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    @AmyBlankenship I'm sure we have a number of folks that have dietary restrictions that would cause them to pass on food they didn't make themselves. My point was simply that you have to give folks something they perceive as a reward. If your team has a lot of health conscious folks on it, maybe your rewards look different. Most the teams I've been on want those "sometimes" foods. On the other hand, you do bring up the point that food isn't the most inclusive reward you could offer. – ColleenV Jan 28 '16 at 2:13
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I have been in teams like this, the best way I have found is to make a concious decision to be positive myself. Once you make that mental shift it becomes a habit and has two effects. (the habit sticks with you throughout your career and keeps benefiting you)

Firstly your own outlook improves and you tend to walk around smiling, the bigger the difficulties the bigger the smile which has nothing but positive results for you personally. This gets noticed and you create a very good reputation for yourself as the person who keeps their head when the chips are down.

Secondly it rubs off on others, and uplifts the whole team. Particularly when they're dealing with you, they become solution focused, they will want to be working on a problem with someone who thinks it's easily solveable. I have noticed this mood shift when I get involved many times.

I don't worry about others attitudes, I let them change themselves, I'm not their babysitter. They can either be part of the solution in which case great, or they can continue to be part of the problem, in which case they just make me look good.

You can't force a mental outlook change on others, but you can influence it by how you yourself behave.

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Look for root causes and be prepared for the idea that solving them completely may be above your pay grade.

Use something like 5 Whys to see what's really eating your team. If there are fundamental problems (layoffs in your company, etc.) then addressing symptoms / cheerleading isn't going to work.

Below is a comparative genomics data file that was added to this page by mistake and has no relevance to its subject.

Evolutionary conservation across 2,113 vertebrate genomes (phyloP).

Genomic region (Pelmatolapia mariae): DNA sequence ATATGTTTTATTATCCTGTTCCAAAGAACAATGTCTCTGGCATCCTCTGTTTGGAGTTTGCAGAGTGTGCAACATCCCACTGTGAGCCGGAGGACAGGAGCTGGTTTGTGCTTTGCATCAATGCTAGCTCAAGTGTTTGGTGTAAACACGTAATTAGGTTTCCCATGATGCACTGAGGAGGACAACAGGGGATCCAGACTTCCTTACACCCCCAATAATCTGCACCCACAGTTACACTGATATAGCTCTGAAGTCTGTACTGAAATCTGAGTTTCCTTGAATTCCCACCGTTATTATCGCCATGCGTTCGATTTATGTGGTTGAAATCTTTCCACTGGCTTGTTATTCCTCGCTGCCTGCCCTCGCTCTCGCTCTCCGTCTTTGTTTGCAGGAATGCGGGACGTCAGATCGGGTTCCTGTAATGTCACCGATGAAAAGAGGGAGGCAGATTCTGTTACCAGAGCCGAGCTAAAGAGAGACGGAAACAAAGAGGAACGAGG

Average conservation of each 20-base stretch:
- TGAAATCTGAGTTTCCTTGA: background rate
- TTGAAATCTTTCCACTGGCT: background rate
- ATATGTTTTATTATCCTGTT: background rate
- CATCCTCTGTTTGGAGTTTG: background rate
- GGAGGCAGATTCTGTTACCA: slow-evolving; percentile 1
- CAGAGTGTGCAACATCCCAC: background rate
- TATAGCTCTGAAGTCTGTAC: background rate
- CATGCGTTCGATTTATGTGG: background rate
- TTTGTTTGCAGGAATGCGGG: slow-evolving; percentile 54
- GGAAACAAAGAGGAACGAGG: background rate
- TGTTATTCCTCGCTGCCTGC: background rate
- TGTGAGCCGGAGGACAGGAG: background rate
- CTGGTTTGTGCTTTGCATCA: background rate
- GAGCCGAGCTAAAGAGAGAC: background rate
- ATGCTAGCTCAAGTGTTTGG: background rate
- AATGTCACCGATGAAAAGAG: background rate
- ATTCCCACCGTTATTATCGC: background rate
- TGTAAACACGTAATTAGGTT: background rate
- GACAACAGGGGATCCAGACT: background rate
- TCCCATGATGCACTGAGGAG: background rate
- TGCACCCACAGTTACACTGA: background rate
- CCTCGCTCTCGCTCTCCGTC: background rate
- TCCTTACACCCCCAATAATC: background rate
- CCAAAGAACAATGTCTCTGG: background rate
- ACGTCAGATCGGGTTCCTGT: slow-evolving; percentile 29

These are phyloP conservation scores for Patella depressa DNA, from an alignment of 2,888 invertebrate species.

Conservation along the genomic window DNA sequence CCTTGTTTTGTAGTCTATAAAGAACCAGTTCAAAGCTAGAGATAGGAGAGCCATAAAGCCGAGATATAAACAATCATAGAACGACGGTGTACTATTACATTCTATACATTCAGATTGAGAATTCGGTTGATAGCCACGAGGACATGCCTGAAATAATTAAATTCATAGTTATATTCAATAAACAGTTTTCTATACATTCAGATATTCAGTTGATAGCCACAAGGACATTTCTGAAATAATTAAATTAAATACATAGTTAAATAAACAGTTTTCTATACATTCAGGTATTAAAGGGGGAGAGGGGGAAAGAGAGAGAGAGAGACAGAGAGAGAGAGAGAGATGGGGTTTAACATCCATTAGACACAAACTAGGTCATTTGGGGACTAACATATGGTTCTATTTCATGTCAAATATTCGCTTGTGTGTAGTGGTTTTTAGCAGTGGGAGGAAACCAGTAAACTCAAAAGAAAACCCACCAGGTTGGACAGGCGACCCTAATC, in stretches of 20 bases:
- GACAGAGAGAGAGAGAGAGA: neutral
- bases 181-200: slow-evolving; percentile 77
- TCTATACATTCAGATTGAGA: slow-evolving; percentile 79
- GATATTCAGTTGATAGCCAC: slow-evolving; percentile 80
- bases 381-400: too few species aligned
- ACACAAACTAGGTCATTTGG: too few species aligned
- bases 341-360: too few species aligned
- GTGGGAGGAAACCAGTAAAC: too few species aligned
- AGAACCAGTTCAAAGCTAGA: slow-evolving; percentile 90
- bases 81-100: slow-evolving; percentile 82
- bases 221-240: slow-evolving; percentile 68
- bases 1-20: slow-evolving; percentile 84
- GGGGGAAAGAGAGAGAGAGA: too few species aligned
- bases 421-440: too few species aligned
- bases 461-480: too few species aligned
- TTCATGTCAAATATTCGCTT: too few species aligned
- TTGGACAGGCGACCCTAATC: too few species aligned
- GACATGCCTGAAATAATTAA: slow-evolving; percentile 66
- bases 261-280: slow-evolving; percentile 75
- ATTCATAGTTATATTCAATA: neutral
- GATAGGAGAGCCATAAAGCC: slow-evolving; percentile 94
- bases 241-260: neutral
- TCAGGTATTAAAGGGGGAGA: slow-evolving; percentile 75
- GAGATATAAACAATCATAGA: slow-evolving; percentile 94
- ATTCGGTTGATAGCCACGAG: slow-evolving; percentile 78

From your examples it may be something like a mismatch between management expectations and team capacity. If so, ask a 2nd question here with more details about your particular situation.

  • The 5 why's looks like something I'll look into. it's not above anyone's pay grade to try and improve the teams productivity. We've never had a layoff. It's just the team includes very intelligent individuals who tend to be very cynical including myself. – Mr. Manager Jan 27 '16 at 15:08
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Throwing a bunch of people in a room to yack about problems most of them have nothing to do with is not a "team".

Most software developers work on particular problems to which they have been assigned. It's not really a "team" activity. This isn't football (or rugby, lol). Trying to inject a fake team sense by having "scrums" just wastes people time. Did it ever occur to you that some people don't like being on "teams" or being forced to interact with other people?

What I have observed in "scrums" is that the busybodies, often the lower productivity people or "analysts", stand around complaining about random stuff which is usually irrelevant to 90% of the people in the room, while the productive people stand around saying nothing while thinking to themselves "I hope this is over soon, so I can get back to work."

If you want to boost morale:

  • stop holding meetings

  • send spec emails to each person, so they know EXACTLY what they need to do

  • stop by offices periodically and give personal attention to each worker to find out about any problems and two-man it to solve them

Following these 3 simple steps will cause morale and productivity to skyrocket.

  • What evidence do you have other than your own personal bias that stopping face-to-face communication among the folks working on a project improves productivity and morale? Some (actually most of the ones I know) people actually like interacting with other people. Maybe the real solution here is not to stop having the meetings, but to stop inviting certain people to them. – ColleenV Jan 27 '16 at 19:37
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    Nope, your guess about me is completely wrong. I was going to add "much like your answer", although that wouldn't be fair because there is some truth that meeting too much is bad for both morale and productivity. There's no indication in the question that that is the problem though. You seem to assign a lot of weight to opinions. I find objective measures and facts more interesting. A number of case studies conclude that certain people do better if information is communicated to them verbally rather than in written form (and vice versa), so any approach should be tailored to the team. – ColleenV Jan 27 '16 at 21:05
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    How ironic a question about being positive receives a very negatively and cynically written answer. – Mr. Manager Feb 5 '16 at 13:40